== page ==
All You Need Is a Good Story
How you tell what you've done > what you've done
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My B-School Application Story
I spent spring 2019 applying to various MBA programs. While most B Schools previously wanted you to have work experience before applying, Harvard changed this with its “2+2 Program”. The Cambridge-based university began accepting college seniors to its prestigious business school, on the condition that they would work 2+ years after graduation before enrolling.
Suddenly Columbia, Yale, MIT, Chicago, Stanford, and other top MBA programs rolled out their own “deferred enrollment” options for college seniors.
I applied to all of the above plus a few others, and I was fortunate to land interviews with Chicago and Columbia. I was invited to interview in-person at both universities, and I spent a couple of weeks preparing for said interviews.
There was a catch with my applications though. Technically I graduated in May 2019, but I was sticking around for an extra semester in the fall to play my fifth year of football. December grads are supposed to apply the following spring, and I wasn’t sure if the schools would make me reapply next cycle if they knew I was still taking classes in the fall.
In April, I flew to Chicago for my interview at the Booth School of Business. I immediately fell in love with school. Incredible facilities, faculty, and students. After touring the campus, I went to the admissions office for my interview.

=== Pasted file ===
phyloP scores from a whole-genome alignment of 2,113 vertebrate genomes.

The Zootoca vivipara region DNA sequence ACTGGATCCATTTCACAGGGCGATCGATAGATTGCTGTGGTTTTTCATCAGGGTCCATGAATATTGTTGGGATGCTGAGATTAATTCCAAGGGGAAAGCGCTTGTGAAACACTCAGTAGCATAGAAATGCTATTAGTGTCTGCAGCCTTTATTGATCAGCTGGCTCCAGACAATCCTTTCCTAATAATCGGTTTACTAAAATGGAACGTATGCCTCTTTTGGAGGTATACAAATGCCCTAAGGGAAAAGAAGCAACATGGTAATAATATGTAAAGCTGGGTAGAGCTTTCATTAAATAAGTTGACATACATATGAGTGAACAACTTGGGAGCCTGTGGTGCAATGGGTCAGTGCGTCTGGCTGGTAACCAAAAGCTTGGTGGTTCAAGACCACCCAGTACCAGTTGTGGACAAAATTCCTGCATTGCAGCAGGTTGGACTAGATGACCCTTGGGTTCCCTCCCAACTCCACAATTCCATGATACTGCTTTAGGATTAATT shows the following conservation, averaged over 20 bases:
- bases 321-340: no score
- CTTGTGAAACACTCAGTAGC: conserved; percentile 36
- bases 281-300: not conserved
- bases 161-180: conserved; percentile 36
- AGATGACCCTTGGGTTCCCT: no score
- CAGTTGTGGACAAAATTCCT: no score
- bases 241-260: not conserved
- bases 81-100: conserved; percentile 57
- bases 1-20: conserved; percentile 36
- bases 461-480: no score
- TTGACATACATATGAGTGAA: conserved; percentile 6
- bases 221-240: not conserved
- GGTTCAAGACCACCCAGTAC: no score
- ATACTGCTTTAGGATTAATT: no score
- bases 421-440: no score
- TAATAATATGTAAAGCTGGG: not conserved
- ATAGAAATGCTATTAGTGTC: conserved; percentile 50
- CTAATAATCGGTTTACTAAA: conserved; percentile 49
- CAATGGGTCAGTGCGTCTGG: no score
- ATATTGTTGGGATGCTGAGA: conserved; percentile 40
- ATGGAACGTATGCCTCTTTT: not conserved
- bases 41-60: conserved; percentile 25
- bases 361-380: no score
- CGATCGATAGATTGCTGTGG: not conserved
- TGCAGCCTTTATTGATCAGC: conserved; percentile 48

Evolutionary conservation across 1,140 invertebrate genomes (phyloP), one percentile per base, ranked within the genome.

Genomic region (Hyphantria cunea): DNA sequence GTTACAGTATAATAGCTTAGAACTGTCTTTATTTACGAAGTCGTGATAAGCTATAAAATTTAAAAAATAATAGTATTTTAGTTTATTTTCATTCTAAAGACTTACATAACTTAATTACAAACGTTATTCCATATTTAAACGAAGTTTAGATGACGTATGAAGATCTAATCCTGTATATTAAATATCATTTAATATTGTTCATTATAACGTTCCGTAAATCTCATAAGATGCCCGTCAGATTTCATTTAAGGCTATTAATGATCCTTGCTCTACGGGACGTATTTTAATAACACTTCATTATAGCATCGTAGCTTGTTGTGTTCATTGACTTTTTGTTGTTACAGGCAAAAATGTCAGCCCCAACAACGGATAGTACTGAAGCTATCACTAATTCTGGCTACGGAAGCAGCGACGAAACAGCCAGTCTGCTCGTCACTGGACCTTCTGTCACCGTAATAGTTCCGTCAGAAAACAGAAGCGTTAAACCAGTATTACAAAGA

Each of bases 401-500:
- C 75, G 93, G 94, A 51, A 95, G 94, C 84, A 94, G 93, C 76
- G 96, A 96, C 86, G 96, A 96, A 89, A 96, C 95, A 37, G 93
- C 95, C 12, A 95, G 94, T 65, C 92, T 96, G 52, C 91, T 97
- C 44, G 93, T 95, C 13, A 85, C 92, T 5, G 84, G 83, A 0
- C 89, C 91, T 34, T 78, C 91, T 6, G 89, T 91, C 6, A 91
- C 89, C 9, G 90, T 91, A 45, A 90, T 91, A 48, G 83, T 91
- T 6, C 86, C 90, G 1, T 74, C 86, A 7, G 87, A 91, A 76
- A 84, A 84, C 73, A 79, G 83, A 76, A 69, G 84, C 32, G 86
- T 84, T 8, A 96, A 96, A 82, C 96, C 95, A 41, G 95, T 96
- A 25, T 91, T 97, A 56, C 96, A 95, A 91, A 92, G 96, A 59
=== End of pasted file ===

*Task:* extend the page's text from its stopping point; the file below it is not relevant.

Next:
It started off great. I nailed the questions about leadership examples, overcoming adversity, etc. Then my interviewer hit me with “What are your plans after graduation?”
I didn’t want to risk having to reapply in 2020, so I didn’t mention football at all. I said that I was interning with GEICO that summer, but the internship would roll into a full-time offer. Now technically this was true, but it also masked that I was taking classes and playing football in the fall.
The whole reason I interned at GEICO was because the company had an office in Macon, and I could stay in town for football workouts.
I thought I handled it well: discuss my internship with a respectable company while avoiding the possibility of having to reapply in the spring.
The problem was that I was competing with the best of the best from around the world. Kids that went to Harvard, Stanford, and Oxford for undergrad. Working at Goldman Sachs, McKinsey & Co, or some hot tech startup out west. While my GMAT score was solid, I went to an average (sorry Mercer) school in Georgia, I was interning (not working full-time) for an insurance company. I was at a serious disadvantage.
Fast forward two weeks. I had just landed in NYC for my interview at Columbia when I received an email from Chicago:
This was a difficult decision, but we regret to inform you that we have not extended an offer of admission to you this year.
I had an interview at Columbia in 24 hours, and I was crushed. I had to do something, or I was going to get axed by both schools. When I got to my hotel room that night, I decided to scrap my pitch entirely. In the morning, I would lean into the extra semester playing football instead of running around it.
Like at Chicago, my interview at Columbia started off quite smooth. Then Katherine, my interviewer, asked me, “What are your plans after graduation?”
I took a breath and replied, “I’m actually planning to return to Mercer for one more semester. I have another year of football eligibility, and I will be starting for the first time. For someone who joined a college program as a walk-on, this is the culmination of four years of work. I couldn’t turn down the opportunity.”